O le ala ile pule o le tautua
Service is one of the key values found in the Pasifika Values within the Pasifika Education Plan 2013–2017. In Samoan culture, this value of service is reflected in the very well known proverbial expression — o le ala ile pule o le tautua — the pathway to leadership/authority is through service.
Samoans believe that if they are taught from an early age to serve their home communities and extended families, then they will be awarded leadership opportunities when they come of age. This can be seen in chiefly titles that are often bestowed on individuals on behalf of their home communities and extended families in elaborate title investiture ceremonies on the Samoan mainland. These titles are then registered with the Land and Titles Court, and titles are specifically tied to land that families have lived on for generations that they are entitled to inherit.
What is tautua?
As a concept of leadership, tautua is more than an attitude amongst Samoans; it is a value that is highly prized, and brings prestige to a family because it is a duty and obligation carried out to honour one’s family or aiga.
What can we learn about service and its pathway to leadership? Can Samoans transfer this concept of tautua, or service, into other leadership contexts? Are other Pasifika cultures and non-Pasifika communities able to transfer a Samoan view of leadership into their working contexts? I believe they can.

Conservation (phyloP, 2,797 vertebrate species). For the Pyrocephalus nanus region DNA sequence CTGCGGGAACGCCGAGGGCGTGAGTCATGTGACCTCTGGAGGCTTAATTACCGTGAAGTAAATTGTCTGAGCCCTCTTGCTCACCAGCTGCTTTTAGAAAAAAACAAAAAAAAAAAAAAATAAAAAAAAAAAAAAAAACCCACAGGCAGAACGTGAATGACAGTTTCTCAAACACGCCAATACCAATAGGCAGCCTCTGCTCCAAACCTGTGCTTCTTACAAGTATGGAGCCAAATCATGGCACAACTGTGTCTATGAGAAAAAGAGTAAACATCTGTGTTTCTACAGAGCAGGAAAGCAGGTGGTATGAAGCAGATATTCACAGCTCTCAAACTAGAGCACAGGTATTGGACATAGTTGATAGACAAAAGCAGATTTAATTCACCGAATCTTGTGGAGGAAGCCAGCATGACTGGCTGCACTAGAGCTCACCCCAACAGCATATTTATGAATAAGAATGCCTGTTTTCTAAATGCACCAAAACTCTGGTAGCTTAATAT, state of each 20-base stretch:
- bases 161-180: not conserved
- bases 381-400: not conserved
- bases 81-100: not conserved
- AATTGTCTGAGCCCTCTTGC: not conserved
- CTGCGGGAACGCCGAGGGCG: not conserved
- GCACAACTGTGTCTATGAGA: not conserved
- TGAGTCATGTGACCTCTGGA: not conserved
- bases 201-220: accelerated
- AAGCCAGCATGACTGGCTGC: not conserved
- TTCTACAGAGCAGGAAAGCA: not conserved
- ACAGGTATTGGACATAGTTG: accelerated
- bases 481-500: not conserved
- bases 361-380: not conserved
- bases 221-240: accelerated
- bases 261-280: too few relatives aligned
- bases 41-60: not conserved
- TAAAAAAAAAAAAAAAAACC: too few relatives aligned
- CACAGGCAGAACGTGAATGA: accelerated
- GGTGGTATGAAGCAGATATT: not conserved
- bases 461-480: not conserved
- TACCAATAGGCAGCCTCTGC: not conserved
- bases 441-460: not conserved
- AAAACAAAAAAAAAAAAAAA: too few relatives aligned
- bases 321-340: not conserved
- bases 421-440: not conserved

This blog post is an attempt to analyse the construction of the pathways to leadership by observing three stages that must be practised. It is based on:
- my own upbringing as a Samoan New Zealander
- my observations of fa’aSamoa in extended family situations in New Zealand, Australia, and Samoa
- my participation in the Ekalesia Fa’apotopotoga Kerisiano Samoa (EFKS) church in Grey Lynn, Auckland, the first Samoan church established in Aotearoa in 1963, where I currently serve and lead as a Sunday School teacher, musician, choral leader and deacon.
Sphere 1: Serve to serve — (0 years to 24 years)
As young children, Samoans are taught to honour, respect, and uphold the values of the family. They serve by completing chores that are assigned to them by older siblings and other older individuals who are afforded respect and who also hold senior positions of responsibility in the family. In traditional contexts in Samoa, children would be expected to serve senior family members and guests at all meals, keep the house clean, act as messenger and courier for correspondence between houses in the village, ensure that they are on call for anything that needs to be completed before the sun sets.
In diasporic contexts (contexts where pockets of people of the same ethnicity are scattered about in other host countries), Samoans can still practise and maintain these customs associated with service in their extended family, church community, and in social club gatherings such as sports clubs or hobby groups. So, despite the contexts changing, the values provide the foundation that moves with these modern times.
Children learn the value of service; how we serve and why it is important to serve.
Being able to serve in this way means that children learn how to contribute and become part of a working system of society.